Royal Victoria Country Park

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Coordinates: 50°52′N 1°20′W / 50.87°N 1.34°W / 50.87; -1.34

Royal Victoria Country Park
Netley Hospital chapel in the Royal Victoria Country Park
View from the chapel tower looking west across the park towards Hythe.
View from the chapel tower looking north-west across the park towards Southampton. The Esso Refinery at Fawley can be seen to the left.

The Royal Victoria Country Park is a country park in Netley, Hampshire, England, by the shores of Southampton Water. It comprises 200 acres (81 ha) of mature woodland and grassy parkland, as well as a small shingle beach.

From 1863 until 1966, the site was home to the Royal Victoria Hospital. The site was acquired by Hampshire County Council in 1969, who opened the park to the public in 1970.

All that remains of the hospital is the chapel, which acts as a heritage centre providing history of the hospital. It also has a 150-foot (46 m) viewing tower, providing views over the park, and across Southampton Water to Hythe, and on a clear day, as far as Southampton itself.

The site also has a park office and tearooms. The building housing this was built using 100 different timbers from around the UK and British Empire. It was originally built in 1940 by the YMCA for entertainment, recreation and relaxation for staff and patients at the hospital.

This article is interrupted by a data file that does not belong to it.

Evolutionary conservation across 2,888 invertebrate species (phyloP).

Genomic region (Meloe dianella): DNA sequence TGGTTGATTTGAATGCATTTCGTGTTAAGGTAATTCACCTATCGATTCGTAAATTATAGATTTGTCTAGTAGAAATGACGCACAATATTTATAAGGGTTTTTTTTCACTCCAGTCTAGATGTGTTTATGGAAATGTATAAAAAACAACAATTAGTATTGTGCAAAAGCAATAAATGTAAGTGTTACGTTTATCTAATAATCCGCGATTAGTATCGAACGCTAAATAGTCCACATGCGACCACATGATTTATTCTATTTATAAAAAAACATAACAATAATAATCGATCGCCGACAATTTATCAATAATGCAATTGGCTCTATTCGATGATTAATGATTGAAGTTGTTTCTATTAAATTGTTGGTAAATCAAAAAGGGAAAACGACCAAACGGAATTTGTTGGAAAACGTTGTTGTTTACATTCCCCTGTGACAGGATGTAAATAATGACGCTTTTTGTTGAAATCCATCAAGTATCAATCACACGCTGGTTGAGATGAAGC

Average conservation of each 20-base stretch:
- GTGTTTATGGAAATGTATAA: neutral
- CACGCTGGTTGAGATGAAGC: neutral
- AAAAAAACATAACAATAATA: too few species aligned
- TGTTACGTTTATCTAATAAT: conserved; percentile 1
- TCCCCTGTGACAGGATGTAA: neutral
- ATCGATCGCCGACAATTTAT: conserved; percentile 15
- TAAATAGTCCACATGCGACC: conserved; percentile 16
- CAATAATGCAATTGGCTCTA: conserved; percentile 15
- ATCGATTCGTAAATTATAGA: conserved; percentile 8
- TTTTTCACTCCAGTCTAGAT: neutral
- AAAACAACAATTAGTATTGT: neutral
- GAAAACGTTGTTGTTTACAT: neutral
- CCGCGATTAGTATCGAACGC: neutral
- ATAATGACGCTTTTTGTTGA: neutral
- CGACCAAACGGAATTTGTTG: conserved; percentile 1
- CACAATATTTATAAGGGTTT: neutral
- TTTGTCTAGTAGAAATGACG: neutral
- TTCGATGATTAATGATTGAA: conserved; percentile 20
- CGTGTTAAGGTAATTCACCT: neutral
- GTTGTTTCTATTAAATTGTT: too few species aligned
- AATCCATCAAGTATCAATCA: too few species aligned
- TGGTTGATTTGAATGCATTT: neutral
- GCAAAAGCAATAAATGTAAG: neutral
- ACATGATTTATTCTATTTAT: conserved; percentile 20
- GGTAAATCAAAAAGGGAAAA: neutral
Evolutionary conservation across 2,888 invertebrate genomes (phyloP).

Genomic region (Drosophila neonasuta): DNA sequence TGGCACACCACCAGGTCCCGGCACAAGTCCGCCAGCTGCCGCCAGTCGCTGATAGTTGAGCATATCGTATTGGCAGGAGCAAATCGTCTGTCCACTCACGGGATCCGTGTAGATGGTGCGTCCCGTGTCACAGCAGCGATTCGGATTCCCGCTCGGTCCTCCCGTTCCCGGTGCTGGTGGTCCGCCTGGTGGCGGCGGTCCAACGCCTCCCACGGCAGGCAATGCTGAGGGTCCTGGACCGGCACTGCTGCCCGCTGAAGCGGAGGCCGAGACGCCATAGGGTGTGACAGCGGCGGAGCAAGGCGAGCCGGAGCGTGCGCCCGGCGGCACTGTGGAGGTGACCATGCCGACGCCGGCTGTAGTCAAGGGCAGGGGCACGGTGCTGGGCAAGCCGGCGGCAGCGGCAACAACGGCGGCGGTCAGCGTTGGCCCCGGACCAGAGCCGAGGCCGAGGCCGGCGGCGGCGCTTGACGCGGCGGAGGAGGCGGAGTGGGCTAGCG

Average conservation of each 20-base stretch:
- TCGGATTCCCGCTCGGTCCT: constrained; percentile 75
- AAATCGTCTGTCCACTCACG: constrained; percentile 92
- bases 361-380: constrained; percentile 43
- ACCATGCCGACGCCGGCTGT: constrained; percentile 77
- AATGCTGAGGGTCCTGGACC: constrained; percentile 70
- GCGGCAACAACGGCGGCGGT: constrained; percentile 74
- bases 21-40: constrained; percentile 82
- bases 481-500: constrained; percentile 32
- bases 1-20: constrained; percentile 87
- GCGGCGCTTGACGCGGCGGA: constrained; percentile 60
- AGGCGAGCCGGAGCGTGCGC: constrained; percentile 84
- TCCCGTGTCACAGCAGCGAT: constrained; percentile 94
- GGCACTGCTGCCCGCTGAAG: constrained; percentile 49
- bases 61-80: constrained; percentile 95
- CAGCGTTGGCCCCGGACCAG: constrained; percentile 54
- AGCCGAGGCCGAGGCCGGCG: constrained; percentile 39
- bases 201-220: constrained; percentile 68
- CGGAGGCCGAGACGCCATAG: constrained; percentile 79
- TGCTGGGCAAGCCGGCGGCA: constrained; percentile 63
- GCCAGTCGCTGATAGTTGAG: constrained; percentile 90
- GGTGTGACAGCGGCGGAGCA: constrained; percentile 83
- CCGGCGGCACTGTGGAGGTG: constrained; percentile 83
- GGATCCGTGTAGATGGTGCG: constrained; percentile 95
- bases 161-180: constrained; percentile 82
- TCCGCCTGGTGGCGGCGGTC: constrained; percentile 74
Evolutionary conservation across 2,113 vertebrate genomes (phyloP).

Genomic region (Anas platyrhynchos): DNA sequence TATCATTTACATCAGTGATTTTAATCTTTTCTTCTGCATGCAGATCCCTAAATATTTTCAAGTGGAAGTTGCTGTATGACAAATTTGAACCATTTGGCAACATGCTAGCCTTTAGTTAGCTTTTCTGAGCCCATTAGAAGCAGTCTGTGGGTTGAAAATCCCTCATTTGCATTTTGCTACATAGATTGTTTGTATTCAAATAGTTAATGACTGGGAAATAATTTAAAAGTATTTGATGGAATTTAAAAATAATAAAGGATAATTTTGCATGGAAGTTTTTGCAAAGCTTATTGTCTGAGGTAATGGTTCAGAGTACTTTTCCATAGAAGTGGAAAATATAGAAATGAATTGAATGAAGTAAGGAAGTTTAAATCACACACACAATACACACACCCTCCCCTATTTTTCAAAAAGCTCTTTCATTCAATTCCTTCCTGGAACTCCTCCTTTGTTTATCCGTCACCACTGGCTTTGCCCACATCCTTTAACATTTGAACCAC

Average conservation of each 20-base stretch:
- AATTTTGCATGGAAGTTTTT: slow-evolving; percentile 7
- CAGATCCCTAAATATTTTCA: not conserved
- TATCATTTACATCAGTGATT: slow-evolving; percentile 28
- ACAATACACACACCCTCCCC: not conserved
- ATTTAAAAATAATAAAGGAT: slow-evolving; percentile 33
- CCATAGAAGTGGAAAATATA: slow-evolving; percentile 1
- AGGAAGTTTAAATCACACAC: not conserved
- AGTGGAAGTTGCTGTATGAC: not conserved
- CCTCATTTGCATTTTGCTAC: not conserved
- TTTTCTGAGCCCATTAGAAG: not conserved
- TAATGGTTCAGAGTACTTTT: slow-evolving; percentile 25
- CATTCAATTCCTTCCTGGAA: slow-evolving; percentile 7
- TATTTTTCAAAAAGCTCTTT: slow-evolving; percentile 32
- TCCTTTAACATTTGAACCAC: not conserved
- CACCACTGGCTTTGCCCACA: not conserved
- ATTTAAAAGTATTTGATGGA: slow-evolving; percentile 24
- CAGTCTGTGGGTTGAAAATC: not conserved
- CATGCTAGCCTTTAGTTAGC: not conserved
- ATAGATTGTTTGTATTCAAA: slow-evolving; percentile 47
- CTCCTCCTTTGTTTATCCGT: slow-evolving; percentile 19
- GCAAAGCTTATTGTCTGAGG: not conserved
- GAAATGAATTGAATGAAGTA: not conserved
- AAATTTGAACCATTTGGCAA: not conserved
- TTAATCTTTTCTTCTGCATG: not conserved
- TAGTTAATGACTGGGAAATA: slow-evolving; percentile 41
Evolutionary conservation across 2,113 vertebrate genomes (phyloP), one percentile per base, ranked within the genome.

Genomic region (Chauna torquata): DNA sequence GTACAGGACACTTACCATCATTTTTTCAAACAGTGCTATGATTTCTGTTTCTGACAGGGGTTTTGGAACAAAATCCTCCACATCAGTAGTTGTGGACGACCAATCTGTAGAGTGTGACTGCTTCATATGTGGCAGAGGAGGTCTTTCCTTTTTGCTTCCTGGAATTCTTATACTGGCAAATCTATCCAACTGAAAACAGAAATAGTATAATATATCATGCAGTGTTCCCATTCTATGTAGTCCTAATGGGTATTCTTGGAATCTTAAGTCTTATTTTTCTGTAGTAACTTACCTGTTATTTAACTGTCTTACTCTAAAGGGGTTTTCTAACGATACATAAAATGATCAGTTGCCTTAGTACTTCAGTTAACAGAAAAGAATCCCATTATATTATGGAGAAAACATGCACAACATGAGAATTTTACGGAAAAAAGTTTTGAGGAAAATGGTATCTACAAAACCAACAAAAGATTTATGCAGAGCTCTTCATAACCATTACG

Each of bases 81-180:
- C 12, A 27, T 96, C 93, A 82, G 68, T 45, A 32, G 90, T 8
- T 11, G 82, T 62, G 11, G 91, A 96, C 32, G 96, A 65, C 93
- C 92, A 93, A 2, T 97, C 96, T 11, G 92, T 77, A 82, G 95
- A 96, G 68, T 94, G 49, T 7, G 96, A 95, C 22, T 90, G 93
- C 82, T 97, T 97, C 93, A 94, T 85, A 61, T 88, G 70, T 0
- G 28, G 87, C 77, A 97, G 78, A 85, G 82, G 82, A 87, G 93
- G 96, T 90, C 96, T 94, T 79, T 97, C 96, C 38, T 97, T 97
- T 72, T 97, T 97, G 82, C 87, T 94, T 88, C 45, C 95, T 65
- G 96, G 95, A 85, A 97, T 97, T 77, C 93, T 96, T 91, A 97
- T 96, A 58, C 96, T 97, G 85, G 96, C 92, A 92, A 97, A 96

There is also a miniature narrow-gauge railway the Royal Victoria Railway on the site which runs for around 1 mile (1.6 km).

The park is home to a large variety of birds, mammals and plants.

The park can be reached on foot via a footpath from Netley Station, or there is ample car parking on site.

The Netley Military Cemetery to the rear of the hospital site, primarily for patients, is accessible to the public by a private footpath and with a lockable security fence, a key to which can be obtained from the shop next to the tearooms. Among those buried here are 636 Commonwealth service personnel who died in the First and Second World Wars whose graves are maintained and registered by the Commonwealth War Graves Commission, who also care for the war graves of 69 Germans and 12 Belgians from the First and of one Polish soldier from the Second war.[1]

Southampton Water is an extremely busy shipping lane, with container ships and cruise liners, including the Queen Mary 2 using the port at Southampton as a base.

In January 2014 it was announced that a Heritage Lottery Fund grant of £102,000 would be used for restoring the chapel and reveal more detail of the former hospital.[2]

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  1. ^ [1] CWGC Cemetery report, breakdown from casualty record.
  2. ^ "£102,000 will help uncover secrets of old hospital site". Southern Daily Echo. 2014-01-03. 

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